A lot of us write because writing is its own reward. There is much peace in putting down in words stuff that’s churning inside, demanding to be expressed. You hope it will be read, but that’s not really what drives you. What drives you is something more primeval, a fierce sense that there are unarticulated arguments that need to be out there in the public domain. They might, with any luck, shape emerging discourses, but more importantly, not putting them out there seems like a copping out.
When readers respond, it’s the icing on the cake. I get some lovely mail. They are encouraging, appreciative, sometimes touching when they describe how a particular issue is what the reader herself faces. Some are short and sweet — for instance one had a series of smileys and thumbs-ups in the subject line and nothing else.
And then, there are the others — people who are infuriated with what I write and those who mock what I say. There are those who worry about me. Should I not talk about other subjects as well because, horror of horrors, did I want to be known as a feminist? Then there’s the gentleman who mailed to say that I must and ought to be ‘coy’ about the outrageous things I write. (I assured him I was not.)
So you can imagine how delighted I was when Christmas came early and landed this particular mail in my inbox. It was from a young boy and this is what he says right at the start. “I’m Keren Sam, a 12th grade student from Chennai, and I’m a feminist.”
If I had to stop writing my column after today, this one mail and this one boy would have been worth the effort of writing it for so long. In these contemptible times, when the word has been so successfully undermined that even high-flying women achievers hesitate to call themselves feminist, here’s a young boy who declares he is one. Can you imagine what courage that takes? Can you imagine what hectoring he might have faced from his peers? Can you imagine how much faith he has in his conviction to stand apart from the tribe? Keren writes that he’s had months of arguments with friends, and two have finally agreed to the term ‘equalist’ if not ‘feminist’. This is a huge battle to have won.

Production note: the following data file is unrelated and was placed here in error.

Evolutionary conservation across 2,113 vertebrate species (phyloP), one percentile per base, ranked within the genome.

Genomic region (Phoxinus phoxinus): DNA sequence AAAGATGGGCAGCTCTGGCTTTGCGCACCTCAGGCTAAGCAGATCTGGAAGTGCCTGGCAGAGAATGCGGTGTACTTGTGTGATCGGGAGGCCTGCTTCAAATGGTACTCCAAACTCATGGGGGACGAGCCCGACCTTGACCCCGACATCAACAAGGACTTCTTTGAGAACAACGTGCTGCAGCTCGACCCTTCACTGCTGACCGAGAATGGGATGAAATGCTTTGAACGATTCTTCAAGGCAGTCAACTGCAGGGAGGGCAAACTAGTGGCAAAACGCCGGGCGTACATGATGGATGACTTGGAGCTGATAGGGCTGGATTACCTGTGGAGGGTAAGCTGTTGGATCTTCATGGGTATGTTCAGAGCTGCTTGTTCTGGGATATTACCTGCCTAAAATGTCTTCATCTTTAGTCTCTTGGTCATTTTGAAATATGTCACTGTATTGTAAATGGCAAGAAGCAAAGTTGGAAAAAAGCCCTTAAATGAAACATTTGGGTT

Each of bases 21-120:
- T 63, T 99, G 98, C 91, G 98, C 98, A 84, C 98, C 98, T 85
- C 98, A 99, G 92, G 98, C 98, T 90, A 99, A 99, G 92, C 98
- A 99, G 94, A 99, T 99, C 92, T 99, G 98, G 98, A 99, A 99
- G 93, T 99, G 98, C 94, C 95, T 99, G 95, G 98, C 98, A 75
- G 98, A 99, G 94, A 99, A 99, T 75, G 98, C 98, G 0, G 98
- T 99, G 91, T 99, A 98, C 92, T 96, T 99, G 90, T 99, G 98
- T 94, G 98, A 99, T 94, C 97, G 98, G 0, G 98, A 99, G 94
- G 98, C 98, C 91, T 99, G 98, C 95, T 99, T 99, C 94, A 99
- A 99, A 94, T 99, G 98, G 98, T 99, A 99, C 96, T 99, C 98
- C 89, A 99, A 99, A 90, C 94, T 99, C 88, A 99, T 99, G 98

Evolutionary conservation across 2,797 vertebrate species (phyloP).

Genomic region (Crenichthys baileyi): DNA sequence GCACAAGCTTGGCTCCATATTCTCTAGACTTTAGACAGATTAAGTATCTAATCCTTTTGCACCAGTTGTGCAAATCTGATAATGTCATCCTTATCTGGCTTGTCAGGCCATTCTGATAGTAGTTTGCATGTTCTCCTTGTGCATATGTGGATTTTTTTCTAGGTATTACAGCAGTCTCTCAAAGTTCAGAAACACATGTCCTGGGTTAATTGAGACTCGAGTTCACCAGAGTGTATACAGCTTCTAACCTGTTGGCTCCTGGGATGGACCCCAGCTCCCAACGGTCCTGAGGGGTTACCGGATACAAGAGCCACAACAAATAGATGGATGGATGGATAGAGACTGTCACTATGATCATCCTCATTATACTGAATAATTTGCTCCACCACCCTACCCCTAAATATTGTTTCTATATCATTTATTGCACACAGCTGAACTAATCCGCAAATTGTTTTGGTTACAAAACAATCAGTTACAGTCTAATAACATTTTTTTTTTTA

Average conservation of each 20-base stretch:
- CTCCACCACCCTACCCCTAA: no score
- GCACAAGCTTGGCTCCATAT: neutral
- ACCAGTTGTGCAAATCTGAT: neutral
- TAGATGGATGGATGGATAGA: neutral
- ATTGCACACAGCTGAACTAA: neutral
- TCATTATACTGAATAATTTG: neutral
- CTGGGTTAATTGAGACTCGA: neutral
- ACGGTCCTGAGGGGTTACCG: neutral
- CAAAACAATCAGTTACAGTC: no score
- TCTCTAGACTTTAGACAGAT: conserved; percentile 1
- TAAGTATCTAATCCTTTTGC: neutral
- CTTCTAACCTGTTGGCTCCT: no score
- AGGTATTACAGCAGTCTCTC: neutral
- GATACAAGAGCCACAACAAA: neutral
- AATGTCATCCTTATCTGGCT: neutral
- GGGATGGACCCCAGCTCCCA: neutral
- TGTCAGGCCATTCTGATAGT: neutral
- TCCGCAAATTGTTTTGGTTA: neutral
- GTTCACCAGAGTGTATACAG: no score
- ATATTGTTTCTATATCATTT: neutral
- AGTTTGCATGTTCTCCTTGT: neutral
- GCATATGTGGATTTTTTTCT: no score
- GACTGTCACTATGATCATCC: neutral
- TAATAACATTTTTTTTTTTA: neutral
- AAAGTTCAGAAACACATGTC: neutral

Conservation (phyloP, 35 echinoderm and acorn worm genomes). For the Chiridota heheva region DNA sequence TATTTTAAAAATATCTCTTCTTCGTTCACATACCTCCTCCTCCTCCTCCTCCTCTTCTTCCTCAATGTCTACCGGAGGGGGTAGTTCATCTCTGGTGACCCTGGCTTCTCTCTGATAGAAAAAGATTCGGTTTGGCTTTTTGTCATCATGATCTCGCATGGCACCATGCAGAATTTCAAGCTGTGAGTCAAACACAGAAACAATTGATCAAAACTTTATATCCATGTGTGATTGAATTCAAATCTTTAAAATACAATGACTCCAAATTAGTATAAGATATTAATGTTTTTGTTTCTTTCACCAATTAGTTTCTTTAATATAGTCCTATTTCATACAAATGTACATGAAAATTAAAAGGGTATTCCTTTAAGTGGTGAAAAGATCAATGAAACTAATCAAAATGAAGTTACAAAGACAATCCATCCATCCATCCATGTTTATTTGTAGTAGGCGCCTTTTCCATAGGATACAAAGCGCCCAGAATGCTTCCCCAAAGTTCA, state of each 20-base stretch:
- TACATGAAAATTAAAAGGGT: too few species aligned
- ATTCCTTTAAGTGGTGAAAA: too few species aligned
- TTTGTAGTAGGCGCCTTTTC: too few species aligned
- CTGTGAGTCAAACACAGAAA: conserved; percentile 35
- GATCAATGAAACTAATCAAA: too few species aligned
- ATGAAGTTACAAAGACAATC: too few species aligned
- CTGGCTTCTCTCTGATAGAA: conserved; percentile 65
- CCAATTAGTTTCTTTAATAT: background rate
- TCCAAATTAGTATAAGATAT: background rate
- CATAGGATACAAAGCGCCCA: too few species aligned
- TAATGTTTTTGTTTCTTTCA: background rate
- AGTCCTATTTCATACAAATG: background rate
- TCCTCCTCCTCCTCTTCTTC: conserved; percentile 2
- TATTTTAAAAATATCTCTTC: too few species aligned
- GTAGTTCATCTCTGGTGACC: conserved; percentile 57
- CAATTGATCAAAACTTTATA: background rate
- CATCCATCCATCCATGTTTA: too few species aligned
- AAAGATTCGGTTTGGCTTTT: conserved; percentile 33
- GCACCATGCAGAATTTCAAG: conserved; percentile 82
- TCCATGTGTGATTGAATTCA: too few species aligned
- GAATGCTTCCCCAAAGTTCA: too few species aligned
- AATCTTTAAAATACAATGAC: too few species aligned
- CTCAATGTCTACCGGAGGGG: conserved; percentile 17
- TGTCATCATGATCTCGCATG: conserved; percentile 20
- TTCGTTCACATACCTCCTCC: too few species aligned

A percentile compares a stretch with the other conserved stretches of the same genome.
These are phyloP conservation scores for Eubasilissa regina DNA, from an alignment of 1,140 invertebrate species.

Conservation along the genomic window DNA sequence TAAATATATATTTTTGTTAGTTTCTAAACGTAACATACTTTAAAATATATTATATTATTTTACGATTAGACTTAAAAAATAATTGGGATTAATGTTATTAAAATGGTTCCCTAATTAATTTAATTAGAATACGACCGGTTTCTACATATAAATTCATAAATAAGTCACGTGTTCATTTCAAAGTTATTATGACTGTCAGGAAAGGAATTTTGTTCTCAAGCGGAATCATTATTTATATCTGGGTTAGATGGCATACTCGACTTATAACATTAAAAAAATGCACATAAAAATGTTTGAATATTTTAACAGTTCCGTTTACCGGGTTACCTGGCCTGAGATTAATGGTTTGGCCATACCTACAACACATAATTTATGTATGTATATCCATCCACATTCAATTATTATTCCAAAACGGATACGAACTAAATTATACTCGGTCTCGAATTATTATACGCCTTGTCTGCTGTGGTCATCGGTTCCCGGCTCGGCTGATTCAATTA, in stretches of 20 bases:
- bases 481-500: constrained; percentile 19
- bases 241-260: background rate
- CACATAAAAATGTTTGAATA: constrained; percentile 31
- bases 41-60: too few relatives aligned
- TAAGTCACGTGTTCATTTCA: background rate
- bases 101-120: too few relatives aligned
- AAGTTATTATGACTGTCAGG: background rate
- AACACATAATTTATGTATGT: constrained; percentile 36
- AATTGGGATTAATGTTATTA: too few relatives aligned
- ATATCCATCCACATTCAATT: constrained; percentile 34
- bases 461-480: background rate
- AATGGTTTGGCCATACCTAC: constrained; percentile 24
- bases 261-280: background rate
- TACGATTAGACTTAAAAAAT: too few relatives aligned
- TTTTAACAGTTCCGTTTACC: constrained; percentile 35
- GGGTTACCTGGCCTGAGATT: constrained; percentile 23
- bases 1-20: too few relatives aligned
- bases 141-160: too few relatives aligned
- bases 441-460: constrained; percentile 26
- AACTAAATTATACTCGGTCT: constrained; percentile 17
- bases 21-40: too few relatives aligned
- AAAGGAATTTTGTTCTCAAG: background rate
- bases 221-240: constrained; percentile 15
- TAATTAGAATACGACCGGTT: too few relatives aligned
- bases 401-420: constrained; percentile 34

This is no boy from those famously uppity schools, where they hoist banners with pop slogans on equality and back-to-basics, but whose students have never seen the insides of any public transportation. He is from The PSBB Millennium School in Gerugambakkam, a suburb I confess I hadn’t heard of until now. He reads newspaper columns when most boys his age chase Pokémon, and he has opinions on gender equality and not just on Virat Kohli’s run rate.
I know educated, cultured, professedly non-chauvinistic men — fully aware of the privileges they’ve inherited — who are still sniffy about the feminist agenda. Men who would prefer that we toned down our anger and distress because they don’t like their comfortable conviction in their own vaunted “goodness and justness” to be rocked. And here’s a young boy who is as distressed as we are and not afraid to show it.
What’s in a word, you might ask. A lot. It means commitment and conviction and a readiness to take up cudgels for a cause that affects everyone and not just women.
Overwhelmingly, our homes and schools and workplaces believe in reinforcing prejudices, and are unlikely to support anyone who speaks up against the system. If Keren still does so, it’s because he’s a rare voice that cares not about being popular but about being right. I don’t know if his parents and teachers encourage him, but I hope they will.
Thank you, Keren Sam. Knowing there’s even just one of you has made the writing worthwhile.